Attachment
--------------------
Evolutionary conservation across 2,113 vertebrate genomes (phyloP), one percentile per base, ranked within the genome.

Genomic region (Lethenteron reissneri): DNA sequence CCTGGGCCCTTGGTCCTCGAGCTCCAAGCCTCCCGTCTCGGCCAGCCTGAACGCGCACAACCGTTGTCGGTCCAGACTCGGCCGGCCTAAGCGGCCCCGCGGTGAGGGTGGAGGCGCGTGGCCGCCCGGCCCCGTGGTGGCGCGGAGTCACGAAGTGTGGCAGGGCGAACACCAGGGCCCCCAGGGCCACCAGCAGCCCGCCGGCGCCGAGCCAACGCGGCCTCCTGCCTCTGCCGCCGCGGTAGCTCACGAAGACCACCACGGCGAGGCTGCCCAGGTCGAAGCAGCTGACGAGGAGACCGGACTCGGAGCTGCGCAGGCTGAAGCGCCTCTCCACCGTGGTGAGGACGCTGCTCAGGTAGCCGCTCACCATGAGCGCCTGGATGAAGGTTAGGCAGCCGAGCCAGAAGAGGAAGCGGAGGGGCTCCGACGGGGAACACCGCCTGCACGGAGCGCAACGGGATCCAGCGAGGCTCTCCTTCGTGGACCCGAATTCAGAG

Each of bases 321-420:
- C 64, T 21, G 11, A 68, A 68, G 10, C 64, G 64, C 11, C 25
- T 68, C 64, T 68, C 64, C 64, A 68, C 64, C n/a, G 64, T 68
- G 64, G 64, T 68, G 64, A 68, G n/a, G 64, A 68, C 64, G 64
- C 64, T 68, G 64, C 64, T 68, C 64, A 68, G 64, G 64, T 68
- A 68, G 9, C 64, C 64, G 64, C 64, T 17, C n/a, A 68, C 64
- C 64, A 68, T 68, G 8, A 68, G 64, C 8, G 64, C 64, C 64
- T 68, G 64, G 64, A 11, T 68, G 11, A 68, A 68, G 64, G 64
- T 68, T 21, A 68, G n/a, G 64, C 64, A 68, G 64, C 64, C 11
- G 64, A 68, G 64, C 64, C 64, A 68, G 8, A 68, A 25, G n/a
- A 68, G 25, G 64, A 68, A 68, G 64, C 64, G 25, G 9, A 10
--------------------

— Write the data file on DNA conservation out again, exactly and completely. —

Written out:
Evolutionary conservation across 2,113 vertebrate genomes (phyloP), one percentile per base, ranked within the genome.

Genomic region (Lethenteron reissneri): DNA sequence CCTGGGCCCTTGGTCCTCGAGCTCCAAGCCTCCCGTCTCGGCCAGCCTGAACGCGCACAACCGTTGTCGGTCCAGACTCGGCCGGCCTAAGCGGCCCCGCGGTGAGGGTGGAGGCGCGTGGCCGCCCGGCCCCGTGGTGGCGCGGAGTCACGAAGTGTGGCAGGGCGAACACCAGGGCCCCCAGGGCCACCAGCAGCCCGCCGGCGCCGAGCCAACGCGGCCTCCTGCCTCTGCCGCCGCGGTAGCTCACGAAGACCACCACGGCGAGGCTGCCCAGGTCGAAGCAGCTGACGAGGAGACCGGACTCGGAGCTGCGCAGGCTGAAGCGCCTCTCCACCGTGGTGAGGACGCTGCTCAGGTAGCCGCTCACCATGAGCGCCTGGATGAAGGTTAGGCAGCCGAGCCAGAAGAGGAAGCGGAGGGGCTCCGACGGGGAACACCGCCTGCACGGAGCGCAACGGGATCCAGCGAGGCTCTCCTTCGTGGACCCGAATTCAGAG

Each of bases 321-420:
- C 64, T 21, G 11, A 68, A 68, G 10, C 64, G 64, C 11, C 25
- T 68, C 64, T 68, C 64, C 64, A 68, C 64, C n/a, G 64, T 68
- G 64, G 64, T 68, G 64, A 68, G n/a, G 64, A 68, C 64, G 64
- C 64, T 68, G 64, C 64, T 68, C 64, A 68, G 64, G 64, T 68
- A 68, G 9, C 64, C 64, G 64, C 64, T 17, C n/a, A 68, C 64
- C 64, A 68, T 68, G 8, A 68, G 64, C 8, G 64, C 64, C 64
- T 68, G 64, G 64, A 11, T 68, G 11, A 68, A 68, G 64, G 64
- T 68, T 21, A 68, G n/a, G 64, C 64, A 68, G 64, C 64, C 11
- G 64, A 68, G 64, C 64, C 64, A 68, G 8, A 68, A 25, G n/a
- A 68, G 25, G 64, A 68, A 68, G 64, C 64, G 25, G 9, A 10